Survey: UCO students feel safe on campus, but know little about safety procedures
This article was written using survey results from the Safer Central project, a multimedia effort to inform students and others about public safety.
The Safer Central project is a collaboration produced by the Fall 2017 Professional Media Capstone class, part of the University of Central Oklahoma’s Mass Communication program. Discover more about Safer Central here.
In a year that’s seen several public tragedies — from mass shootings to concert bombings to devastating hurricanes — University of Central Oklahoma students seem unprepared for emergencies despite feeling safe on campus, a recently conducted survey suggests.
Data collected from more than 200 participants within the last month indicates students think the school is secure, but many are unfamiliar with UCO’s procedures for incidents such as active shooters or severe weather.
Of those who responded, 84 percent agreed the school is safe, but almost 60 percent reported they wouldn’t know what to do should a campus shooting occur. Nearly half said they were unaware of UCO’s plans for events like tornadoes.
The survey was organized by the Safer Central project, an effort by the Fall 2017 Professional Media Capstone class to inform UCO students and others about public safety. Earlier versions of the survey were tested on small groups before it was sent electronically campus-wide in late November.
Questions primarily focused on UCO emergency response guidelines, though some centered around emotional reactions participants experience in malls, movie theaters or other crowded settings as well.
‘It’s hard to think about’
“I do feel safe on campus, but it’s terrible and just awful to see all these tragedies going on,” said Jake Roberts, a student studying business marketing at UCO.
Roberts, whose mother is a minister, said it’s difficult not to think about the possibility of public tragedy following incidents like the Texas church massacre that left 26 people dead earlier this year. In today’s age, it’s important to be wary of your surroundings, he said.
“It’s hard to think about,” Roberts said. “But we should be a little bit more cautious about where we’re going, what we’re doing and who we’re hanging around.”
UCO’s safety guidelines are installed at more than 900 locations across campus, according to the university’s Emergency Response and Evacuation Procedures webpage. The red booklets typically are found at classroom entrances and feature color-coded tabs for situations ranging from fires to chemical spills.
Additionally, UCO provides timely warnings via text message, email and phone call for students enrolled in the Central Alert system. Almost all survey respondents said they receive these notifications, and more than half agreed UCO staff could respond appropriately during an emergency.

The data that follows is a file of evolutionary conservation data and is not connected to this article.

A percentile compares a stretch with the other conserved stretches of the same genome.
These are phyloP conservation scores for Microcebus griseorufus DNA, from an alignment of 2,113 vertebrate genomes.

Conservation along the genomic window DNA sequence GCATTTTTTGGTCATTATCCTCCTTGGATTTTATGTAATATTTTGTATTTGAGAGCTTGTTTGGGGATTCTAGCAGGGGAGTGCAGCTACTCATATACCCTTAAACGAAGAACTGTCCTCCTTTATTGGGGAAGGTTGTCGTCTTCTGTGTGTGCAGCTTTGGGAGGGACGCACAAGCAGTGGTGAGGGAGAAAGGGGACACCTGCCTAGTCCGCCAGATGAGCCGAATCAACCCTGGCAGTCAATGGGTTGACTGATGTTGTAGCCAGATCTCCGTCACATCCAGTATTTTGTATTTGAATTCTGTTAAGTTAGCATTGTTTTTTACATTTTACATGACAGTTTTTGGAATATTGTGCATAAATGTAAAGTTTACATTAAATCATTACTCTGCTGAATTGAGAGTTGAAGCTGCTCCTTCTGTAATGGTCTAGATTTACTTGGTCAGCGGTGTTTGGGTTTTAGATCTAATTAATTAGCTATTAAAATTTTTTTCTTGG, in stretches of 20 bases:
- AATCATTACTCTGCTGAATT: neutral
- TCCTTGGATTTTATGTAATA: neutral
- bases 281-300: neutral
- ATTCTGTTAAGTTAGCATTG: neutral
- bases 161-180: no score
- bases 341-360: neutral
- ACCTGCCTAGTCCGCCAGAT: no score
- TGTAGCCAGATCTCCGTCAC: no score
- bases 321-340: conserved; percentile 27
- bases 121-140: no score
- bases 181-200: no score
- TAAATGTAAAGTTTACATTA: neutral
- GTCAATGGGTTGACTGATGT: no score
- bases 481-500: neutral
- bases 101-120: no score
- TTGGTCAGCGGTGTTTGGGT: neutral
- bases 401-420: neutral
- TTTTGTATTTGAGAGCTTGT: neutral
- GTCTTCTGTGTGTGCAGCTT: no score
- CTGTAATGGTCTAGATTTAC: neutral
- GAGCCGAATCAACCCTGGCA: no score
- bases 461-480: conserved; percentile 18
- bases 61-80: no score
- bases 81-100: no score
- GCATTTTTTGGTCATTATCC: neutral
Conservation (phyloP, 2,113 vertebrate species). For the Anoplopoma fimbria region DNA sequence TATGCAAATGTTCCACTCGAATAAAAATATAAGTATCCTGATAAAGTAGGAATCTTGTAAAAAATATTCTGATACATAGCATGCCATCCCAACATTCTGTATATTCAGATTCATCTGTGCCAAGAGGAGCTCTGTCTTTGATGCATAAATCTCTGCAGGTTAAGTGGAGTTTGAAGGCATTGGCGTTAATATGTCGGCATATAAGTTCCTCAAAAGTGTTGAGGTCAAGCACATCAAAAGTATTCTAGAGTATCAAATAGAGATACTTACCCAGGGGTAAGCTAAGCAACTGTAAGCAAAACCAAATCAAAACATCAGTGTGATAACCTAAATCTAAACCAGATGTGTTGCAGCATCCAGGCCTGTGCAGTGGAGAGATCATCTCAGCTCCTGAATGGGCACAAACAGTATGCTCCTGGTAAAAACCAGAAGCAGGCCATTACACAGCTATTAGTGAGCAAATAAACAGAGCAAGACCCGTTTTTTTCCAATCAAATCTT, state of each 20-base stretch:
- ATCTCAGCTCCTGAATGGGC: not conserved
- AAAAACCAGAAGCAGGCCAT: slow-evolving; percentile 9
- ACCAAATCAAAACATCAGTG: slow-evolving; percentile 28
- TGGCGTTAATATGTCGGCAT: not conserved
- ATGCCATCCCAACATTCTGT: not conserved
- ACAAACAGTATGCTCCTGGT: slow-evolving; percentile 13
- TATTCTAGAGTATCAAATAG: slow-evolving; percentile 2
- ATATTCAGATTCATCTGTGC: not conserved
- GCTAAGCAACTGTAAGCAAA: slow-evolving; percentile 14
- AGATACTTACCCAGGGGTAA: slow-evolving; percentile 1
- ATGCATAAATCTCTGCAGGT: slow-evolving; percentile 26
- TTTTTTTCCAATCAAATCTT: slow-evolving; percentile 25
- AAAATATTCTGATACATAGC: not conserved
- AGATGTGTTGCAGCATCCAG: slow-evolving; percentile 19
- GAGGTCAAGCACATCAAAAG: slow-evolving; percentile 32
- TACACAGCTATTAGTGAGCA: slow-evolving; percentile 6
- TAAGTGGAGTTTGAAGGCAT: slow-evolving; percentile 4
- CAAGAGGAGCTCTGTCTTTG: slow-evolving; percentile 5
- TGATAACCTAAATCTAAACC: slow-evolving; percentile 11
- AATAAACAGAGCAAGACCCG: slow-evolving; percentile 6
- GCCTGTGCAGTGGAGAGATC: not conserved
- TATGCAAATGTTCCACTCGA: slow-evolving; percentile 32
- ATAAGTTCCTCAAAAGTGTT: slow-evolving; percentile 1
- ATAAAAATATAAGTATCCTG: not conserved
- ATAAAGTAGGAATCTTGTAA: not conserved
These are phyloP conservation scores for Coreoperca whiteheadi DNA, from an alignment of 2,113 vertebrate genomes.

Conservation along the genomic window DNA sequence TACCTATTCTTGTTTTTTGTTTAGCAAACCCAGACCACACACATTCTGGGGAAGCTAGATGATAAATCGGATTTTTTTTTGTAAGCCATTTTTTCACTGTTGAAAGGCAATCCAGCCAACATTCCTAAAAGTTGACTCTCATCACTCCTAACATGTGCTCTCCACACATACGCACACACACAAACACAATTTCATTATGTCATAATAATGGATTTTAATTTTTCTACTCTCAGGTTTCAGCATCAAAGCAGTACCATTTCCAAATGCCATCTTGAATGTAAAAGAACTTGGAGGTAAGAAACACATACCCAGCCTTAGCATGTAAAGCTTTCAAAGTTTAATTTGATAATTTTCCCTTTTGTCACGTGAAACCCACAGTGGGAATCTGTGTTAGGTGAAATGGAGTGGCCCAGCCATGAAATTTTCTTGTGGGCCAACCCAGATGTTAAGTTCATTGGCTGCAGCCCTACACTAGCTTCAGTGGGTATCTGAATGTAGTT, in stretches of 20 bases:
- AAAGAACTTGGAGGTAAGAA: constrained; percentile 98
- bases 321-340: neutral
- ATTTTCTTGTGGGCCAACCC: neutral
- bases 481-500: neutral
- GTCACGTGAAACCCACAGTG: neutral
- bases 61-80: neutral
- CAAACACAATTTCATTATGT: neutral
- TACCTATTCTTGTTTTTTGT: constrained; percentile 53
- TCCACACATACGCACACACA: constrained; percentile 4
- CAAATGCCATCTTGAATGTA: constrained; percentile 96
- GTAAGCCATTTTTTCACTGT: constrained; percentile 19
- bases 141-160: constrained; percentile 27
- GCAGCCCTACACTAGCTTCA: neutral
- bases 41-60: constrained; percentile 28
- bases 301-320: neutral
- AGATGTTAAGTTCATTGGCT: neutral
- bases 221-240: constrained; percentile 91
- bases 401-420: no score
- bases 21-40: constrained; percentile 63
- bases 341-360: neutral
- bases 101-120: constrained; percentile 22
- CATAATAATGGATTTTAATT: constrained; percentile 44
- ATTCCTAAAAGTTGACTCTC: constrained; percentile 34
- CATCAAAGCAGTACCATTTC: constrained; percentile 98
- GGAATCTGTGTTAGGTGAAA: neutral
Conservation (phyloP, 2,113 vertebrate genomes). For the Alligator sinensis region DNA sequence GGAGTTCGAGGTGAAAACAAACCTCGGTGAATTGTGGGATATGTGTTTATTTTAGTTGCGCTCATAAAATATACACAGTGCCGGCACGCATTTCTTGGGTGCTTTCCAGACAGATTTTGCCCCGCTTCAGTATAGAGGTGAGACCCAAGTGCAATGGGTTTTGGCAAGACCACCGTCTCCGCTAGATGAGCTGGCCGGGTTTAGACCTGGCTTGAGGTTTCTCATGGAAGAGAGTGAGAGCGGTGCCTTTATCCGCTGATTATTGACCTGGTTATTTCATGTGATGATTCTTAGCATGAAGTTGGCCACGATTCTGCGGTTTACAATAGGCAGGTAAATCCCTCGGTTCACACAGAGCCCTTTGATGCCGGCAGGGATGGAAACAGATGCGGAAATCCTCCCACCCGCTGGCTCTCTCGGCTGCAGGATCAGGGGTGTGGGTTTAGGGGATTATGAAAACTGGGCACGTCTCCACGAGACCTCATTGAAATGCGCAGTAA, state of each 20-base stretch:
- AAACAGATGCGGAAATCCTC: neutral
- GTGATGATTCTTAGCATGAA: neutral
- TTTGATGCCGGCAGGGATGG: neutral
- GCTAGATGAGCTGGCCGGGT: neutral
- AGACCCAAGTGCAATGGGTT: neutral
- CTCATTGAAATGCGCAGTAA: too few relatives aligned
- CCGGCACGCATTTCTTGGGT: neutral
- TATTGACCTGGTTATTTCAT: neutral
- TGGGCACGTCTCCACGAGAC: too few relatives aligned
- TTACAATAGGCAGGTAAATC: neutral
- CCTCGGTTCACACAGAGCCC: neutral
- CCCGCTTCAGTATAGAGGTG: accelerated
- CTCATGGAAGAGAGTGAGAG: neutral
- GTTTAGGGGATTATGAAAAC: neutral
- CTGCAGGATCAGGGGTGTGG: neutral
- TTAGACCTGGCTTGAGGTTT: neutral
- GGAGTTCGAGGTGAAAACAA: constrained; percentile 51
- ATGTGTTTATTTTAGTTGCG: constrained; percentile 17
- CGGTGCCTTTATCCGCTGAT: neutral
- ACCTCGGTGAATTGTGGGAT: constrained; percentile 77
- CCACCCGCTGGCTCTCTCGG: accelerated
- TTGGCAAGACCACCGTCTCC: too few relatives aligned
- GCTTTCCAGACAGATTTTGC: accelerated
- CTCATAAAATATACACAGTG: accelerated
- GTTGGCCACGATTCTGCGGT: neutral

UCO has designated nine buildings around campus as “severe weather areas,” which can be found on the school’s public safety webpage. Other buildings are listed as safe spaces during storms barring certain conditions. Safer Central’s survey findings indicated most respondents were unacquainted with these specified shelters.
The survey also reveals students are split when asked questions involving emotional stress in public places.
A little more than 40 percent of respondents said they’d never experienced anxiety or worry when in settings like schools, malls, or theaters; 40 percent reported the opposite, while nearly 16 percent remained neutral. A little less than 60 percent said they strategize where to exit when in public in case of an emergency.
Comments and concerns
Students were invited to leave comments and suggestions at the end of the survey. Most did not leave additional remarks, but those who did wanted educators to take a more active role in emergency awareness.
” … I would like to see the professors go over emergency situations maybe once or twice per semester,” one respondent said. “Even though we consider everyone who attends college an adult, I think it might be good to refresh thought processes to register what to do in case of an emergency.”
“Emergency procedures for a shooting should include a reminder for everyone to silence their cell phones and make sure the screens do not illuminate in a manner that would draw attention. Or turn them off completely,” another said.
“UCO staff should have formalized annual training for how to respond to emergency situations, to include severe weather, fire, and active shooters,” added another.
“Even at the elementary education level, staff practiced procedures on a regular basis. Each staff member knew their assigned role in each emergency situation. I feel UCO should follow a similar guideline.”
Safer Central’s survey did not seek to understand whether or not people are reading safety procedures provided by UCO but rather general thoughts and morale regarding the safety of the campus.
The Fall 2017 Professional Media Capstone class reached its decision to research public safety through exploring various topics in pop culture and media. The goal of Safer Central’s survey was to discover students’ overall understanding of campus safety regulations.
In order to conduct research, Safer Central gained approval from the Institutional Review Board